Wednesday, October 24, 2018

Pirate of the Southern Skies | ESO

The Skull and Crossbones Nebula
Distance: 4500 light years
Oct. 24, 2018: FORS2, an instrument mounted on the European Southern Observatory’s Very Large Telescope, has observed the active star-forming region NGC 2467—sometimes referred to as the Skull and Crossbones Nebula. The image was captured as part of the ESO Cosmic Gems Program, which makes use of the rare occasions when observing conditions are not suitable for gathering scientific data. Instead of sitting idle, the ESO Cosmic Gems Program allows ESO’s telescopes to be used to capture visually stunning images of the southern skies.

This vivid picture of an active star-forming region—NGC 2467, sometimes referred to as the Skull and Crossbones Nebula—is as sinister as it is beautiful. This image of dust, gas and bright young stars, gravitationally bound into the form of a grinning skull, was captured with the FORS instrument on ESO’s Very Large Telescope (VLT). While ESO’s telescopes are usually used for the collection of science data, they can also capture images, such as this—which are beautiful for their own sake.

It is easy to see the motivation for the nickname Skull and Crossbones. This young, bright formation distinctly resembles an ominous hollow face, of which only the gaping mouth is visible here. NGC 2467 skulks in the constellation Puppis, which translates rather unromantically as The Poop Deck.

This nebulous collection of stellar clusters is the birthplace of many stars, where an excess of hydrogen gas provided the raw material for stellar creation. It is not, in fact, a single nebula, and its constituent stellar cluster are moving at different velocities. It is only a fortuitous alignment along the line of sight from the Earth that makes the stars and gas form a humanoid face. This luminous image might not tell astronomers anything new, but it provides us all with a glimpse into the churning southern skies, bright with wonders invisible to the human eye.

Puppis is one of three nautically named constellations that sail the southern skies, and which used to make up the single, giant Argo Navis constellation, named after the ship of the mythical Jason and the Argonauts. Argo Navis has since been divided into three: Carina (the keel), Vela (the sails) and Puppis, where this nebula finds its home. While a heroic figure, Jason is most famous for his theft of the golden fleece, so NGC 2467 rests not only in the midst of a vast celestial ship, but among thieves—an appropriate abode for this piratical nebula.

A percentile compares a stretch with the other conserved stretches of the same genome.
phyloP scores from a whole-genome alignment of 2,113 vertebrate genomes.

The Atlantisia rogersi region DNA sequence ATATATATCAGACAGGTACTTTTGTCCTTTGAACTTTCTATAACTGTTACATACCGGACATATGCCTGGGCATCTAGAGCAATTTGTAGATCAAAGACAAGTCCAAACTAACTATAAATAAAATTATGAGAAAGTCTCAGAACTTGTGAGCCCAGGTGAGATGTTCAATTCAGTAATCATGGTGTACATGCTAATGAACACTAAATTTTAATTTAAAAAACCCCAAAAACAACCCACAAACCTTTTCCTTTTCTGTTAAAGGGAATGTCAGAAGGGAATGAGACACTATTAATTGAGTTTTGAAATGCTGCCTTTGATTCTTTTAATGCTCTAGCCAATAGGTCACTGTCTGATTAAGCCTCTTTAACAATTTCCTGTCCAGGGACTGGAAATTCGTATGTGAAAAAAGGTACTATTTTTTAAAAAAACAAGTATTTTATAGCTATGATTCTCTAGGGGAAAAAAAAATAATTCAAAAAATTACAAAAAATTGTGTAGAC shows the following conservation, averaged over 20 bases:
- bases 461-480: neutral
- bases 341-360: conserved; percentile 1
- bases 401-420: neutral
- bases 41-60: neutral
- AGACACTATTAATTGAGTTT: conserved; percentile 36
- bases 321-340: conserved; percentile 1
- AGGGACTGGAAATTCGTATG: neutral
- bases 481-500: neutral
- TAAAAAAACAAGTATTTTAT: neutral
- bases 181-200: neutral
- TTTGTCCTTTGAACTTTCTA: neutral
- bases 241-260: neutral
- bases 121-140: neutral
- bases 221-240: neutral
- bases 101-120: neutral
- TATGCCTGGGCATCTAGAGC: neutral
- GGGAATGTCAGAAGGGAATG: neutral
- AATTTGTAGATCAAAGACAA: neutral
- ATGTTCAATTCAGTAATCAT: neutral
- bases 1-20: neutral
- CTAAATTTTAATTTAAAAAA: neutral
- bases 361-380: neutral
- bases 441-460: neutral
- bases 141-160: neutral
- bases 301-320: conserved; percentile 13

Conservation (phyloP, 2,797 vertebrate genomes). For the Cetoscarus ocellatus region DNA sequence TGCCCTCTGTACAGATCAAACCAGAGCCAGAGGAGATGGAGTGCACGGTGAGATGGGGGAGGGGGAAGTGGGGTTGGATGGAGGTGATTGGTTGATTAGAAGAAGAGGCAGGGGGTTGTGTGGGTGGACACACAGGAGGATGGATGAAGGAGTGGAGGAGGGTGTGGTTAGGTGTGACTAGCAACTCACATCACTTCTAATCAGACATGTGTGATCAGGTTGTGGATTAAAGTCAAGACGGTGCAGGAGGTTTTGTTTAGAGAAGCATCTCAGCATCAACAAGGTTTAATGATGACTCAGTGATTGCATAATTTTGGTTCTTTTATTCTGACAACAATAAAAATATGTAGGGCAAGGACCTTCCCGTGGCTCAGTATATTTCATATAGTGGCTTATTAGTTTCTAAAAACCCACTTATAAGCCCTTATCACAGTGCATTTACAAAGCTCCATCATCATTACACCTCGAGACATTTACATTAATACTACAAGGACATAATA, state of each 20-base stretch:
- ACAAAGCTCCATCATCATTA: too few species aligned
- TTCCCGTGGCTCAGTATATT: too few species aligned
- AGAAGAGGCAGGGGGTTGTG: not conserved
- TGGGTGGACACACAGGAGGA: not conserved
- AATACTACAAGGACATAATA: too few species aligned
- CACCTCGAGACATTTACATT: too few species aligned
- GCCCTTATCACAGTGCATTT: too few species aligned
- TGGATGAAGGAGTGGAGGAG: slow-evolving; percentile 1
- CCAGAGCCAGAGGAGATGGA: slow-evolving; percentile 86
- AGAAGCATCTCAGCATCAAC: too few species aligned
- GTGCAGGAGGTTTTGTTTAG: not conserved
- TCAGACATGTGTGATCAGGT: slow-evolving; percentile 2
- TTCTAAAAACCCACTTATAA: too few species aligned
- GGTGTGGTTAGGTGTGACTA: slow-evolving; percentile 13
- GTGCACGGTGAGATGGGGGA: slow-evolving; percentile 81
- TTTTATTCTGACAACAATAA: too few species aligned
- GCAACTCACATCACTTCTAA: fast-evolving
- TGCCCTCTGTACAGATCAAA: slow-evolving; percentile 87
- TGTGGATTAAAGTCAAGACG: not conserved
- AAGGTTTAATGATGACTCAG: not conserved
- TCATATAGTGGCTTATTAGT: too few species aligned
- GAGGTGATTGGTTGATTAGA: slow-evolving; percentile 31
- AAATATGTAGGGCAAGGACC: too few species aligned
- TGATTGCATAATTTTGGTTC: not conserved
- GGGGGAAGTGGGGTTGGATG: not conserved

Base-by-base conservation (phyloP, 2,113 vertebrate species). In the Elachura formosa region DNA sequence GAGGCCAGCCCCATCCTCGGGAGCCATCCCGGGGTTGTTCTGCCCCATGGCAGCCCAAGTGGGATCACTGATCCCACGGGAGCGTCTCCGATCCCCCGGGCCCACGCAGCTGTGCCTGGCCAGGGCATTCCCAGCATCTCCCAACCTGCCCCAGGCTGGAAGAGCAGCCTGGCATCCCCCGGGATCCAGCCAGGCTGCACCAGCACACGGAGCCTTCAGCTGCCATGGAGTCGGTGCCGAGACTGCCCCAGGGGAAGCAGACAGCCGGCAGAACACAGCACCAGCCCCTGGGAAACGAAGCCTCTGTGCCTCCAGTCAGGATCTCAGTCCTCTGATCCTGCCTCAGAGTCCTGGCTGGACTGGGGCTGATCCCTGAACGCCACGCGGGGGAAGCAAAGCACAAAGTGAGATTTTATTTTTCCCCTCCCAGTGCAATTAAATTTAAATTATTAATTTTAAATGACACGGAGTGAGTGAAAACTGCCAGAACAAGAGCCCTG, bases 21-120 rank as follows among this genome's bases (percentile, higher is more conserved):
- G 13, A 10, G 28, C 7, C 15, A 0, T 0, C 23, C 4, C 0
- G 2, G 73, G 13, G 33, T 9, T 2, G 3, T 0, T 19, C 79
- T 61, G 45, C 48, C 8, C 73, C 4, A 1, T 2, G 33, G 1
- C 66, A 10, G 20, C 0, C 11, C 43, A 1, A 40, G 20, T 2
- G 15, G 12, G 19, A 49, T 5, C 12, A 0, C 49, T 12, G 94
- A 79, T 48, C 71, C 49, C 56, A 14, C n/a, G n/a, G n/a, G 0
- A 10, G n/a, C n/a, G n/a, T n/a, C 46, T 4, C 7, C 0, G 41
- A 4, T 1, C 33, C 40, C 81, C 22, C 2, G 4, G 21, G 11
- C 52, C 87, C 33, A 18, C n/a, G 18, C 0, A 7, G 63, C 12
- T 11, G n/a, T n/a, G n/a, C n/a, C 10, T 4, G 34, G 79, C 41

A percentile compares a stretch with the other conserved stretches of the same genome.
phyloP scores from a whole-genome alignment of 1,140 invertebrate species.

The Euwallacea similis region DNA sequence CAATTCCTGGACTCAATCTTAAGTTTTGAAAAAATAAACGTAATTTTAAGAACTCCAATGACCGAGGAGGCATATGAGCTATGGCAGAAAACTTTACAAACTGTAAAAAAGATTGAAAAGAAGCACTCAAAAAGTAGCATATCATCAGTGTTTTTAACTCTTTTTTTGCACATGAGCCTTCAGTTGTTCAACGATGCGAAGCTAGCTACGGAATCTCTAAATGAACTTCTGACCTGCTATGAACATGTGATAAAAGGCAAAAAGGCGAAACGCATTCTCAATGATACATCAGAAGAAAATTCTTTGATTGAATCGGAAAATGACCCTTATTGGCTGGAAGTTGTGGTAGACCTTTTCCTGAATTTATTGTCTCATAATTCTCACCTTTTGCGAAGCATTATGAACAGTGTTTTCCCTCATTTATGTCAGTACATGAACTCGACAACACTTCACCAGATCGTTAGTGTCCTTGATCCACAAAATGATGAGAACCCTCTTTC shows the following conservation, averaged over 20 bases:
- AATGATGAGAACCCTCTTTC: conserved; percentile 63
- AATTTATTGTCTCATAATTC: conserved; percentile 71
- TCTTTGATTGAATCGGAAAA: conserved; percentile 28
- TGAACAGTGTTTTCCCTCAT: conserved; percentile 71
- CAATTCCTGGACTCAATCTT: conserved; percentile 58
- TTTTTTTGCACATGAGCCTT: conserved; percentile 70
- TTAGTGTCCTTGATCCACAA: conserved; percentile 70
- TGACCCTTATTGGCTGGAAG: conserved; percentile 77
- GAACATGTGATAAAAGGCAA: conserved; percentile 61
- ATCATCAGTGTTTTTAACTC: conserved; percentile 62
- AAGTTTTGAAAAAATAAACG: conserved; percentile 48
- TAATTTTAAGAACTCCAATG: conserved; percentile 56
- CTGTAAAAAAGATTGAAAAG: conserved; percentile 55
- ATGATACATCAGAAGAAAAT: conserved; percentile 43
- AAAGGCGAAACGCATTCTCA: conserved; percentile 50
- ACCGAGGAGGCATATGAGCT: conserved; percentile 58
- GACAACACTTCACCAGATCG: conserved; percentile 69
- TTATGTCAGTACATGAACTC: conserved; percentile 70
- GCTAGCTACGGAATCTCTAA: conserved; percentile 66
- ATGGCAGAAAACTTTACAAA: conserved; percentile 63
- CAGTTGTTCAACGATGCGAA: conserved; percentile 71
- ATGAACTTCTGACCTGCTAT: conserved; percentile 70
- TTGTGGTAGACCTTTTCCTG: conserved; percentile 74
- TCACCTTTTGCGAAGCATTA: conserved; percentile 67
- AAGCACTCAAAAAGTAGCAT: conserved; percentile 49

This image was created as part of the ESO Cosmic Gems program, an outreach initiative to produce images of interesting, intriguing or visually attractive objects using ESO telescopes, for the purposes of education and public outreach. The program makes use of telescope time that cannot be used for science observations. All data collected may also be suitable for scientific purposes, and are made available to astronomers through ESO’s science archive.

Credit: European Southern Observatory (ESO)
Release Date: October 24, 2018

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ESO is the foremost intergovernmental astronomy organization in Europe and the world’s most productive ground-based astronomical observatory by far. It has 16 Member States: Austria, Belgium, the Czech Republic, Denmark, France, Finland, Germany, Ireland, Italy, the Netherlands, Poland, Portugal, Spain, Sweden, Switzerland and the United Kingdom, along with the host state of Chile and with Australia as a Strategic Partner. ESO carries out an ambitious program focused on the design, construction and operation of powerful ground-based observing facilities enabling astronomers to make important scientific discoveries. ESO also plays a leading role in promoting and organizing cooperation in astronomical research. ESO operates three unique world-class observing sites in Chile: La Silla, Paranal and Chajnantor. At Paranal, ESO operates the Very Large Telescope and its world-leading Very Large Telescope Interferometer as well as two survey telescopes, VISTA working in the infrared and the visible-light VLT Survey Telescope. ESO is also a major partner in two facilities on Chajnantor, APEX and ALMA, the largest astronomical project in existence. And on Cerro Armazones, close to Paranal, ESO is building the 39-meter Extremely Large Telescope, the ELT, which will become “the world’s biggest eye on the sky”.


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